In her book, Nancy Pelosi tells us how much she admires “disrupters.” Yes, disrupters. “Sometimes,” she explains “it is necessary to disrupt the status quo. That is the tradition of our country. Our Founders were disrupters – magnificent disrupters. Martin Luther King Jr. was a disrupter, as were the suffragettes. It is the American way. The change that resulted from these leaders has made our country greater. How can we follow their lead?”

Funny, I don’t recall in the time that Ms. Pelosi has served as House Speaker her appreciating our nation’s wave of disrupters all that much.

I would learn first hand later that evening in a not so subtle way by the Speaker and her security detail that not only does she not appreciate disrupters, she doesn’t take kindly to anyone like myself who would dare…ask a question.

I was deep in thought about Nancy and the Disrupters and it was beginning to give me a headache when suddenly the energy in the room changed. The women around me perked up, inched to the edge of their seats, and leaned forward in eager anticipation. Nancy Pelosi was about to make her entrance.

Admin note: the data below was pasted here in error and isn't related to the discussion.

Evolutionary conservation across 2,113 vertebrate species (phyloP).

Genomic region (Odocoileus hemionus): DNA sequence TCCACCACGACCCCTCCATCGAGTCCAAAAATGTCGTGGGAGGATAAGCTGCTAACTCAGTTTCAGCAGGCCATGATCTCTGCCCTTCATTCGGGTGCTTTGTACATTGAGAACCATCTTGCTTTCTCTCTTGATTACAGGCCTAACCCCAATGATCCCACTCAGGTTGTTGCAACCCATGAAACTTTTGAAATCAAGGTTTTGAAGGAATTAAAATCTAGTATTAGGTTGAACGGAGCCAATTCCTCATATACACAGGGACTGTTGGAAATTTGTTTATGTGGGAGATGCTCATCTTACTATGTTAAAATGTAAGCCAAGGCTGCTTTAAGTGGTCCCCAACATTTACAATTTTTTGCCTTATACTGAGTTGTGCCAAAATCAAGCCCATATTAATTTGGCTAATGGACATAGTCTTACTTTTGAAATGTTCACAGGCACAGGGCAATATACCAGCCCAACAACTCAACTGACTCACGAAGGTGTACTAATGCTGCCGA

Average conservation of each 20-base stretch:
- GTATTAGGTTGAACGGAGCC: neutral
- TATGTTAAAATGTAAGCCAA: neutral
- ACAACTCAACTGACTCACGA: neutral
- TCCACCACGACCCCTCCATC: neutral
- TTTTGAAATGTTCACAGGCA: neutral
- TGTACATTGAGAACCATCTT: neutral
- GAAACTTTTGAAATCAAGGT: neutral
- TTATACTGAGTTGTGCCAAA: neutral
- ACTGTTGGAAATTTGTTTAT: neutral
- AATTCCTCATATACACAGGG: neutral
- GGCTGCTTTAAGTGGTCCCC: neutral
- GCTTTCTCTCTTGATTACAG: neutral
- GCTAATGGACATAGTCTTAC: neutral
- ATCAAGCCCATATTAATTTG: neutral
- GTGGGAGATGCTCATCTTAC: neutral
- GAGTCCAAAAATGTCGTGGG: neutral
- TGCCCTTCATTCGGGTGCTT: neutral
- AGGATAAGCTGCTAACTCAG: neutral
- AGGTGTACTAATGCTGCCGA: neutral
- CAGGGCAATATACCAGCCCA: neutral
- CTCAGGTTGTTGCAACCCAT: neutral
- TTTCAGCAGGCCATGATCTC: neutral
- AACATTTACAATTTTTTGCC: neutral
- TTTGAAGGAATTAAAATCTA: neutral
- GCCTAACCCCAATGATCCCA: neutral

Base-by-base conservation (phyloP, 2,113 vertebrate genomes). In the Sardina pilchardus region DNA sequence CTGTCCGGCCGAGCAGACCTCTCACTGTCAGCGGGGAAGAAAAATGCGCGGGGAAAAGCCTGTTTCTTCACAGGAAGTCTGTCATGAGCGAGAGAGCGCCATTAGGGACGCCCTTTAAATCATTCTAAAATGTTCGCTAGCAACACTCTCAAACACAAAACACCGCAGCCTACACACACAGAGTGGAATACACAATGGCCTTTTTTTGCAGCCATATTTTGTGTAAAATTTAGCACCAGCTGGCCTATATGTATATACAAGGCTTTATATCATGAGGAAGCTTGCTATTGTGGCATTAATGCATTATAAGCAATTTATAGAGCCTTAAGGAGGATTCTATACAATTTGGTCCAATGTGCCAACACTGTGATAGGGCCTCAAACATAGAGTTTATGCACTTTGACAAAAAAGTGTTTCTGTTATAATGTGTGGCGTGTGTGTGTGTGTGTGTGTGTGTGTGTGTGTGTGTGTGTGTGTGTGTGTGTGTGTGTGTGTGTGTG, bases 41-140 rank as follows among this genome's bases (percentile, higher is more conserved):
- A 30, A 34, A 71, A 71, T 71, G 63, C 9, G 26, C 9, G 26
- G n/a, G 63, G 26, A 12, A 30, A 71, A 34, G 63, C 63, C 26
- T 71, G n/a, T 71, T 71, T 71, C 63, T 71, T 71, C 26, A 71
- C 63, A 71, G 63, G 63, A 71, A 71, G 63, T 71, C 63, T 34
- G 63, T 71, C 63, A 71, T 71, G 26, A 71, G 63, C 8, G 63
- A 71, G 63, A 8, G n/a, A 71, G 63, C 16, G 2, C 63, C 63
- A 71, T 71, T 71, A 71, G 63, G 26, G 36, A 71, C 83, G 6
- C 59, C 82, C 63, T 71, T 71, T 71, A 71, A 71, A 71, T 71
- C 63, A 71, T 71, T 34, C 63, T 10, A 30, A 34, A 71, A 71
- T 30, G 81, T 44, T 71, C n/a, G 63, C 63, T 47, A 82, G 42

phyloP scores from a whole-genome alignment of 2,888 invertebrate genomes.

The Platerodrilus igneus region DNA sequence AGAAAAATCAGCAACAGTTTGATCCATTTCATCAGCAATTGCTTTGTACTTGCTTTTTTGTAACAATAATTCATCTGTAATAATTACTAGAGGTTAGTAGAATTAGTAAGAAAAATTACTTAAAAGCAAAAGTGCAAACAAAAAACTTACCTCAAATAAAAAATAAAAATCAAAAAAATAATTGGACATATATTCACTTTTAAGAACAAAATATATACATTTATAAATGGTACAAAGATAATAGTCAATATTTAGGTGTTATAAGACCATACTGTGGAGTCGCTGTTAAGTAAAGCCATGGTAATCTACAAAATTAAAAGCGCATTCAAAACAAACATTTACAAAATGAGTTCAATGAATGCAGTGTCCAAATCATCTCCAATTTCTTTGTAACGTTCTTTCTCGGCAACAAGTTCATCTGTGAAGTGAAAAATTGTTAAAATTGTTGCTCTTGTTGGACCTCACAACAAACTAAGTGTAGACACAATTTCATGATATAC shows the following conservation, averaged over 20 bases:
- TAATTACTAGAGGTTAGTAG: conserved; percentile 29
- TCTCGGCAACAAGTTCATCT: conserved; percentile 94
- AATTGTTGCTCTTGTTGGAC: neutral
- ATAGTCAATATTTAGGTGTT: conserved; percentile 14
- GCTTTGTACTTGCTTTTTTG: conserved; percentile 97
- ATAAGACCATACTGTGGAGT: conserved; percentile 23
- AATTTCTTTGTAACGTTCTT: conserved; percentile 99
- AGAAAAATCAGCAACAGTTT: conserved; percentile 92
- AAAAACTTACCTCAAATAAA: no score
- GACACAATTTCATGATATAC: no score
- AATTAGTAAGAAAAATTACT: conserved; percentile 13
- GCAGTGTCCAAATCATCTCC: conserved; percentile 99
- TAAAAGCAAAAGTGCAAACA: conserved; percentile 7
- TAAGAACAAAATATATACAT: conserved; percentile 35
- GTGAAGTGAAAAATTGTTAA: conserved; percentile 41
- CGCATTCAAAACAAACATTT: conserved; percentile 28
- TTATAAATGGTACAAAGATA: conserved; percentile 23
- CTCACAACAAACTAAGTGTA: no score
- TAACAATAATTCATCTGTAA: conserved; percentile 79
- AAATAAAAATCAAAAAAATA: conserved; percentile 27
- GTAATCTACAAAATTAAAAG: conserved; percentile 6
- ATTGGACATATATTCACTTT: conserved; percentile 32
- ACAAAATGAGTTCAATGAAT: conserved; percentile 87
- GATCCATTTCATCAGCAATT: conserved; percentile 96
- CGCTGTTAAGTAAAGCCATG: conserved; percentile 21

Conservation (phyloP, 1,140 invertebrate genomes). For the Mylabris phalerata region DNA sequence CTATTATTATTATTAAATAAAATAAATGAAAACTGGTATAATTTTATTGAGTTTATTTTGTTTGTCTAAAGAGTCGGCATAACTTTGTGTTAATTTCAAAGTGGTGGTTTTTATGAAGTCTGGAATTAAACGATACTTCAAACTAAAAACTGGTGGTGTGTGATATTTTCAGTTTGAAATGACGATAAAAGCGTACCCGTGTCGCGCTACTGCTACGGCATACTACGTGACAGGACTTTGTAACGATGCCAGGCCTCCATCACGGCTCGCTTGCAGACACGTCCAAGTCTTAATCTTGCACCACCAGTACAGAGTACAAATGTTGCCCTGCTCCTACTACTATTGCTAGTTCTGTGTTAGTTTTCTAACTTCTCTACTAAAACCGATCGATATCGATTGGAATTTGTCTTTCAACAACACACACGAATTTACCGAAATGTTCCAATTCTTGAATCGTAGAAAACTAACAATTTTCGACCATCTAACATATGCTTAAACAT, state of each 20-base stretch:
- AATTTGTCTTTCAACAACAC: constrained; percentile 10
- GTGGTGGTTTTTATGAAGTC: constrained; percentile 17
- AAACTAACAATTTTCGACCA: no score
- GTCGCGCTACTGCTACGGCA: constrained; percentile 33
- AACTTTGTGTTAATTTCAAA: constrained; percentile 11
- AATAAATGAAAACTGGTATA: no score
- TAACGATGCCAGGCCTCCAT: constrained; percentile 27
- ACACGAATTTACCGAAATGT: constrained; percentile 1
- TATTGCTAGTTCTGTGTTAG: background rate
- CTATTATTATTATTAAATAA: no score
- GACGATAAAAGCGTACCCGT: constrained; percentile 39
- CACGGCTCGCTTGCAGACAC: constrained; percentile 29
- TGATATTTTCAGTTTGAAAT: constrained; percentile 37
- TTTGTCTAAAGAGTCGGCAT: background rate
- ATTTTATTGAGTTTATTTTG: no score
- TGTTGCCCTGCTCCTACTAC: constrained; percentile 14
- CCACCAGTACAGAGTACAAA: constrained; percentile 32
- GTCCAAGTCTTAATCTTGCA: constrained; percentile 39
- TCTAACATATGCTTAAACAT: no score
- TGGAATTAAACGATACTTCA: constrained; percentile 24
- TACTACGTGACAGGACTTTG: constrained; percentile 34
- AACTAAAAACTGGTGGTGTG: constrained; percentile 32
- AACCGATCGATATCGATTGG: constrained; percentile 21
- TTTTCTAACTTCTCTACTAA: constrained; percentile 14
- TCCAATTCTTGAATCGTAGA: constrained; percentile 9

Tamala Edwards, morning show anchor for 6abc Action News was selected to moderate the evening. Did I mention she was with ABC? As Ms. Edwards sat with a small pile of index cards, Madame Speaker made it clear who was going to guide the discussion. She regaled the audience with vignettes from her book and they ate it up and swallowed it whole. Tamala allowed the Speaker to take her monologue as far and away from it’s starting point as she cared. Occasionally, when Pelosi’s voice tapered off and she allowed for an opening, Tamala would inject an innocuous question like, “Do you ever get scared?”

To this, Ms. Pelosi offered sage advice worth repeating here. “People always ask aren’t you scared and I say just strike that word from your vocabulary. This is not for the faint of heart. You can’t be afraid. You have a vision, knowledge, a plan. You have support. This is what you believe in. If you show one cent of being afraid, your options are destroyed. So you have to believe in what you are doing and you may not win every fight, but you will advance the cause.”

She used the phrase “not for the faint of heart” earlier as it related to success and failure. “We have to understand,” she said “the challenges of success as well as the lessons of failure. Organize, don’t agonize.  Politics is not for the faint of heart. Don’t let me give you this impression that people are waiting with open arms to pull you into power. Nobody. Nobody ever in the history of the world has given away power.”